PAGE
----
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You are so empty of them. Should not our father
Tro. You are for dreams and slumbers, brother priest,
Hect. Brother, she is not worth what she doth cost The holding
Tro. What is aught, but as 'tis valued ?
Hect. But value dwells not in particular will;
wretched quibble between reasons and raisins, which, in Shakspeare's time, were, I believe, pronounced alike. Dogberry, in Much Ado about Nothing, plays upon the same words: “If Justice cannot tame you, she shall ne'er weigh more reasons in her ba. lance.” Malone.
The present suspicion of a quibble on the word—reason, is not, in my opinion, sufficiently warranted by the context. Steevens. 2 And fly like chidden Mercury from Jove,
Or like a star dis-orb’d?] These two lines are misplaced in all the folio editions. Pope.
reason and respect Make livers pale, &c.] Respect is caution, a regard to conse. quences. So, in our author's Rape of Lucrece:
“ Then, childish fear, avaunt? debating die!
“ Sad pause and deep regard beseem the sage.” Malone. 4 And the will dotes, that is attributive -] So the quarto. The folio reads—inclinable, which Mr. Pope says "is better." Malone.
To what infectiously itself affects,
Tro. I take to-day a wife, and my election
I think the first reading better; the will dotes that attributes or gives the qualities which it affects; that first causes excellence, and then admires it. Johnson. 5 Without some image of the affected merit.] We should read:
the affected's merit. i. e. without some mark of merit in the thing affected.
Warburton. The present reading is right. The will affects an object for some supposed merit, which Hector says is censurable, unless the merit so affecteil be really there. Johnson.
in the conduct of my will ;] i. e. under the guidance of my will. Malone.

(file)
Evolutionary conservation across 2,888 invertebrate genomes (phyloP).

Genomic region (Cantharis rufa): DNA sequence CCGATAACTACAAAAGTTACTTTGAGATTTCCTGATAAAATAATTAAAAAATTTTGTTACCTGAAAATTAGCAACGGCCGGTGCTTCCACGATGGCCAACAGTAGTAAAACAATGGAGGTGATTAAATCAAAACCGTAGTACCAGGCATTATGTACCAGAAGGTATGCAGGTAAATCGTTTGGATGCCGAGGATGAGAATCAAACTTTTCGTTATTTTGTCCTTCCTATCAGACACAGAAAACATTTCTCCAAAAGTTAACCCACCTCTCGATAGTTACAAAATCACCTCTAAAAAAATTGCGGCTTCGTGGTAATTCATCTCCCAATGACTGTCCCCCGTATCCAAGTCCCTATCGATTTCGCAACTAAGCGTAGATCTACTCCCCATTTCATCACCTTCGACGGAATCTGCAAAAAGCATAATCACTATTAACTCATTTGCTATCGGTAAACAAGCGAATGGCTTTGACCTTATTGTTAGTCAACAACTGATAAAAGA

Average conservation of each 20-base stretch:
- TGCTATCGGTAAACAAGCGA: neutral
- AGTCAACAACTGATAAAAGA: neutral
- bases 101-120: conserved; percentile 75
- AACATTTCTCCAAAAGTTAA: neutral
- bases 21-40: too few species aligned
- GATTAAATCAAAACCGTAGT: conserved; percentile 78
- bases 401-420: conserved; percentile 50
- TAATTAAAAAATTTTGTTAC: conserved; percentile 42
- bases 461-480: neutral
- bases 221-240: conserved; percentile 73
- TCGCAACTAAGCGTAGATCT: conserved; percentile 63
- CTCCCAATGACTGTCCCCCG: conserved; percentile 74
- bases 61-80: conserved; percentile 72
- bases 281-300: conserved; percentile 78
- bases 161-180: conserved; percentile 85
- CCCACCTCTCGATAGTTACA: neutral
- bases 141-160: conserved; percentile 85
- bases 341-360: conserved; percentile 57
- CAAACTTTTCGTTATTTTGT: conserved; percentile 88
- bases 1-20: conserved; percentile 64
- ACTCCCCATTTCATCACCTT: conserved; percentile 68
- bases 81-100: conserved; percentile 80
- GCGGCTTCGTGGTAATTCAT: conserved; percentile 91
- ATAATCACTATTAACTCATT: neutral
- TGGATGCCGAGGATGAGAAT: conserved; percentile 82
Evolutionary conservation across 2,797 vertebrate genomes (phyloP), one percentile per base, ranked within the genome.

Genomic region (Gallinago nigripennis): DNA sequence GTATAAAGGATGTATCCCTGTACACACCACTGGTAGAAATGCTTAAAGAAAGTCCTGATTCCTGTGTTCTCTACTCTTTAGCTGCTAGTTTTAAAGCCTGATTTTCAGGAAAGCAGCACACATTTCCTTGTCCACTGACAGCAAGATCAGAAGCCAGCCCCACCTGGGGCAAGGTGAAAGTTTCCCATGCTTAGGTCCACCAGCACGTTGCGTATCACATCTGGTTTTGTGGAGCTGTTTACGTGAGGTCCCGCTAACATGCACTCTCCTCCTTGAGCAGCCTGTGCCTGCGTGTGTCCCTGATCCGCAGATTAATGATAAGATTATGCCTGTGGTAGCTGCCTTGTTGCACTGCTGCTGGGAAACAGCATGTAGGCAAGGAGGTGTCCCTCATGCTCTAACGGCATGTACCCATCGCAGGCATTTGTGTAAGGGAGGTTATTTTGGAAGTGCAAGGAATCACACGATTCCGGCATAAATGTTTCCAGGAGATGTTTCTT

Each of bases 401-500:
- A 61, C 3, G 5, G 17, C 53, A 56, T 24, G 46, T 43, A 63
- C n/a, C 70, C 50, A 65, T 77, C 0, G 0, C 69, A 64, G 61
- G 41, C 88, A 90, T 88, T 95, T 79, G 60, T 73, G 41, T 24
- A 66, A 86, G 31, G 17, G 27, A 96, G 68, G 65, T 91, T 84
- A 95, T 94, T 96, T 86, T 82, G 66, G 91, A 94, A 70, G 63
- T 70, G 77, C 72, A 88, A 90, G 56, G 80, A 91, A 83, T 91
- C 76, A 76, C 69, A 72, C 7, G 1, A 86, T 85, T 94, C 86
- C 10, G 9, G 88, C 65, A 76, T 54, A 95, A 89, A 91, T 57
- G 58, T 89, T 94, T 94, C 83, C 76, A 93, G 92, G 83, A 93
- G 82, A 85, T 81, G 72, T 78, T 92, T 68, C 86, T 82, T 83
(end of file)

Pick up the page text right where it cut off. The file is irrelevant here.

- blench -] See p. 14, n. 5. Steevens.
spoil'd them. Johnson.
- unrespective sieve,] That is, unto a common voider. Sieve is in the quarto. The folio reads:
unrespective same; for which the second folio and modern editions have silently printed:
unrespective place. Fohnson. It is well known that sieves and half-sieves are baskets to be met with in every quarter of Covent Garden market; and that, in some families, baskets lined with tin are still employed as voiders. With the former of these senses sieve is used in The Wits, by Sir W. D'Avenant:
apple-wives “ That wrangle for a sieve." Dr. Farmer adds, that in several counties of England, the baskets us used for carrying out dirt, &c. are called sieves. The correction, therefore, in the second folio, appears to have been un. necessary. Steevens.
Paris should do some vengeance on the Greeks:
Wrinkles Apollo's, and makes pale the morning.3
1 Your breath with full consent - ] Your breaths all blowing together; your unanimous approbation. See Vol. IX, p. 159, n. 6. Thus the quarto. The folio reads-of full consent. Malone.
2 And, for an old aunt,] Priam's sister, Hesione, whom Hercules, being enraged at Priam's breach of faith, gave to Telamon, who by her bad Ajax. Malone.
This circumstance is also found in Lydgate, ok II, where Priam says:
My syster eke, called Exiona “Out of this regyon ye have ladde away”' &c. Steevens.
- makes pale the morning.] So the quarto. The folio and modern editors-